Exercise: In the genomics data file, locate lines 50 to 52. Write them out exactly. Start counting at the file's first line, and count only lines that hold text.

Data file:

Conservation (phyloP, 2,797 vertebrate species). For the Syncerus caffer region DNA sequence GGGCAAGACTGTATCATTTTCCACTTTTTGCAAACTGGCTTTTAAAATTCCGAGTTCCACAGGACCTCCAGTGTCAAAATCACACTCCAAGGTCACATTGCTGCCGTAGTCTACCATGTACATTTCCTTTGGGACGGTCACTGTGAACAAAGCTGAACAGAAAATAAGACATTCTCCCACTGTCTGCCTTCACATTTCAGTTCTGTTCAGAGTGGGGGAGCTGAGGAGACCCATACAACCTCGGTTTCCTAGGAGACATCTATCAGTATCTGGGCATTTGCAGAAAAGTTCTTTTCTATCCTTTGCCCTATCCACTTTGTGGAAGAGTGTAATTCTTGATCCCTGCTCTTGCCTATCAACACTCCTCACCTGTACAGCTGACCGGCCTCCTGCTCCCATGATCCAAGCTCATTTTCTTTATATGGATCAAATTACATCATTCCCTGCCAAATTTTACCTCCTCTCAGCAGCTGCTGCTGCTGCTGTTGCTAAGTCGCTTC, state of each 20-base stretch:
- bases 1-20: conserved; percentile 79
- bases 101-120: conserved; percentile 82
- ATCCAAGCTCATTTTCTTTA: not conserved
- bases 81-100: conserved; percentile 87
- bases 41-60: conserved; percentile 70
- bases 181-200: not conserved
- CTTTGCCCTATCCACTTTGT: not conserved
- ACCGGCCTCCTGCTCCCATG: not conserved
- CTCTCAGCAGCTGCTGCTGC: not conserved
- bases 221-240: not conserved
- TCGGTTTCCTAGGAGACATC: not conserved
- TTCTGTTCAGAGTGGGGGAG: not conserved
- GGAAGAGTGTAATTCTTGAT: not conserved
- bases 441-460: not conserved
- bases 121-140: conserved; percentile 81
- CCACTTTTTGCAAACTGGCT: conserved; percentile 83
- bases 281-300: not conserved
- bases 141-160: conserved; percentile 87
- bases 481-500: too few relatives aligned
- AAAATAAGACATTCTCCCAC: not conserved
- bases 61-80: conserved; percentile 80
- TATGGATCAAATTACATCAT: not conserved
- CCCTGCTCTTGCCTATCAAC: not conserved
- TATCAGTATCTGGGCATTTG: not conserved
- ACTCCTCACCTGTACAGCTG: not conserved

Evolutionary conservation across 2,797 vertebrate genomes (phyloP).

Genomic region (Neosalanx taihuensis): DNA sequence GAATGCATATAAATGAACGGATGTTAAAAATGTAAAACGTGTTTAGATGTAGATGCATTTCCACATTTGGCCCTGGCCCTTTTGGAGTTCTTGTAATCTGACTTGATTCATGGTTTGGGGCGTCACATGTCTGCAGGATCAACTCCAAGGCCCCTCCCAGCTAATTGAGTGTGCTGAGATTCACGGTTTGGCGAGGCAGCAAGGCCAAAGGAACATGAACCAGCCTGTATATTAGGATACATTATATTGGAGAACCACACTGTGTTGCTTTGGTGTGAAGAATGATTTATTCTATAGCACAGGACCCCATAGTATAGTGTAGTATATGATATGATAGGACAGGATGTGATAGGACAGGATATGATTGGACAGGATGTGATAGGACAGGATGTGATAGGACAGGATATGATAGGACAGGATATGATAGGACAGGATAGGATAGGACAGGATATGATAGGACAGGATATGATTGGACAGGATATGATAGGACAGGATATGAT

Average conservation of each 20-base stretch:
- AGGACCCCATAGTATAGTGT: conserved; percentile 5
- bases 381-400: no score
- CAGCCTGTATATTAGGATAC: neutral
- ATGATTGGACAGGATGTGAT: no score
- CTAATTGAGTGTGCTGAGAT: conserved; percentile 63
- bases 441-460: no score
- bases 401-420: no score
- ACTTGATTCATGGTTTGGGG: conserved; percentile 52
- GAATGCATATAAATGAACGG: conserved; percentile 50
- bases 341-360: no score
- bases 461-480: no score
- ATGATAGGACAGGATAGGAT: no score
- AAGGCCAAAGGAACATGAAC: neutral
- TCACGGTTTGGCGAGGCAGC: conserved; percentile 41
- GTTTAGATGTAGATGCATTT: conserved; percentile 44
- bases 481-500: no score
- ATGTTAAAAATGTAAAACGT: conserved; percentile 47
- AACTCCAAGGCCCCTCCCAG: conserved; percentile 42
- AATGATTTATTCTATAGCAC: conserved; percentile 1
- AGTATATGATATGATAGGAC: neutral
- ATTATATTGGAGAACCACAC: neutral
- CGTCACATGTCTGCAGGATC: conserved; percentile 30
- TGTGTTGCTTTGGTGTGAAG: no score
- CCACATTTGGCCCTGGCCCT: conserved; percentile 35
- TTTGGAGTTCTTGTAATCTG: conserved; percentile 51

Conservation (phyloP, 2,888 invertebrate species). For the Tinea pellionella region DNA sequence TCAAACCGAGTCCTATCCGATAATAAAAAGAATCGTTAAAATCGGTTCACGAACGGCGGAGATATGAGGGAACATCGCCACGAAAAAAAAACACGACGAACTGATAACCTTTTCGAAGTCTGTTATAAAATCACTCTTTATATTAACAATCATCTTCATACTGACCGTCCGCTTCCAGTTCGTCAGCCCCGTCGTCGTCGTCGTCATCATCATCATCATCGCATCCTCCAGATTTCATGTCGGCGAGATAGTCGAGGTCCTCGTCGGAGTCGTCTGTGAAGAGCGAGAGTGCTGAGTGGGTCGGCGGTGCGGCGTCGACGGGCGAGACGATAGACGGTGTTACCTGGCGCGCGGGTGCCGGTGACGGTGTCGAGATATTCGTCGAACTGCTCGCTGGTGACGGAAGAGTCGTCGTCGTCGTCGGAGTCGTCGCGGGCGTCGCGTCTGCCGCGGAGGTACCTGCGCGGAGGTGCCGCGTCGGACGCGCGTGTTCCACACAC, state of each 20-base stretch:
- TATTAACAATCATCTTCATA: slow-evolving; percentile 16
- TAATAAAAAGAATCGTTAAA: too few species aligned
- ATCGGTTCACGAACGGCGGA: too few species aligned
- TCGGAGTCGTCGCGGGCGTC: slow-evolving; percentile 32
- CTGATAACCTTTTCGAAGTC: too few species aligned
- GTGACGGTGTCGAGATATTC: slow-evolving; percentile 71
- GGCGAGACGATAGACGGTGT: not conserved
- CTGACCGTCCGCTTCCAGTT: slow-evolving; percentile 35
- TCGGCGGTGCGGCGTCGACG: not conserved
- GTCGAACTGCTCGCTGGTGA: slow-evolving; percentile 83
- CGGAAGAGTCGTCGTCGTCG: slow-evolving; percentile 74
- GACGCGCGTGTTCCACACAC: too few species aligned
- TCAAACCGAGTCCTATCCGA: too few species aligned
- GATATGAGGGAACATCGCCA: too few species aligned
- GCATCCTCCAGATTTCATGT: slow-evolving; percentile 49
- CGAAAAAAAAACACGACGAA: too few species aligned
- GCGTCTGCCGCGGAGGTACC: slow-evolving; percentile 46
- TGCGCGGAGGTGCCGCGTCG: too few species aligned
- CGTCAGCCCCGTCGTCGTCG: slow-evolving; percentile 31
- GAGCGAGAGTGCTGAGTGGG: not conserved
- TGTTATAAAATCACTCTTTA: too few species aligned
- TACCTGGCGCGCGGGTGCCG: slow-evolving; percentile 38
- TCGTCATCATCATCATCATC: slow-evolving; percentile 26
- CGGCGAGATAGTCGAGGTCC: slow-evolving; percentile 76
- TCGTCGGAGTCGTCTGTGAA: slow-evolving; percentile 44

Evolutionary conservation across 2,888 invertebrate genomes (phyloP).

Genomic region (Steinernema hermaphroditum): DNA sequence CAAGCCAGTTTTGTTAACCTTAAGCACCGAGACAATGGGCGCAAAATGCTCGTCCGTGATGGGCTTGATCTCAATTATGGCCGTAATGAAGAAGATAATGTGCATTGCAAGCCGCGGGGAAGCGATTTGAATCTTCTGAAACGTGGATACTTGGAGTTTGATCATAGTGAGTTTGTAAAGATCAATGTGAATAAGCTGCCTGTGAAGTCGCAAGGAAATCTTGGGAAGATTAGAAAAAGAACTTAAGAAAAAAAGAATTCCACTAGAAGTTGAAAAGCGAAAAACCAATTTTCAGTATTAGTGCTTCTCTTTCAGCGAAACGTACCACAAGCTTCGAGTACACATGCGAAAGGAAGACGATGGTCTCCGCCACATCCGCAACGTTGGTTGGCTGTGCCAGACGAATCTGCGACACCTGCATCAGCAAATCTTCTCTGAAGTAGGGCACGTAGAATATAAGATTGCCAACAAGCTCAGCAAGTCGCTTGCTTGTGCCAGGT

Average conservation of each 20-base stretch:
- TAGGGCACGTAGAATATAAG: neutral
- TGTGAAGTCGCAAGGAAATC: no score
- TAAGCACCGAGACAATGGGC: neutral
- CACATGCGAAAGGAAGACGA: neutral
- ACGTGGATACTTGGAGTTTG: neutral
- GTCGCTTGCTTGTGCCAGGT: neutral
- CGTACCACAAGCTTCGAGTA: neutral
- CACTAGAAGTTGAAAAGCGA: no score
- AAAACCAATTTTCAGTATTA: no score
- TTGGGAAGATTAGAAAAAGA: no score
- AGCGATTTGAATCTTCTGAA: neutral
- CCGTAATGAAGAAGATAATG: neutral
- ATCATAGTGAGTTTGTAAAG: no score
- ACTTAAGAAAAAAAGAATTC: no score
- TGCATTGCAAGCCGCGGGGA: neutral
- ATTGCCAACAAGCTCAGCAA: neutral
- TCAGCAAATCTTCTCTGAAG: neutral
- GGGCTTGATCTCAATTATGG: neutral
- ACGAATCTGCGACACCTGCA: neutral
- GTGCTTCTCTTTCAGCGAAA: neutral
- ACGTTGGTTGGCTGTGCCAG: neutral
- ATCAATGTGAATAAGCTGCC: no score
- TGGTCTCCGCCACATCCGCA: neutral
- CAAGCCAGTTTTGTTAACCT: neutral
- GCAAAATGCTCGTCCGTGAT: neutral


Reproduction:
- ATTATATTGGAGAACCACAC: neutral
- CGTCACATGTCTGCAGGATC: conserved; percentile 30
- TGTGTTGCTTTGGTGTGAAG: no score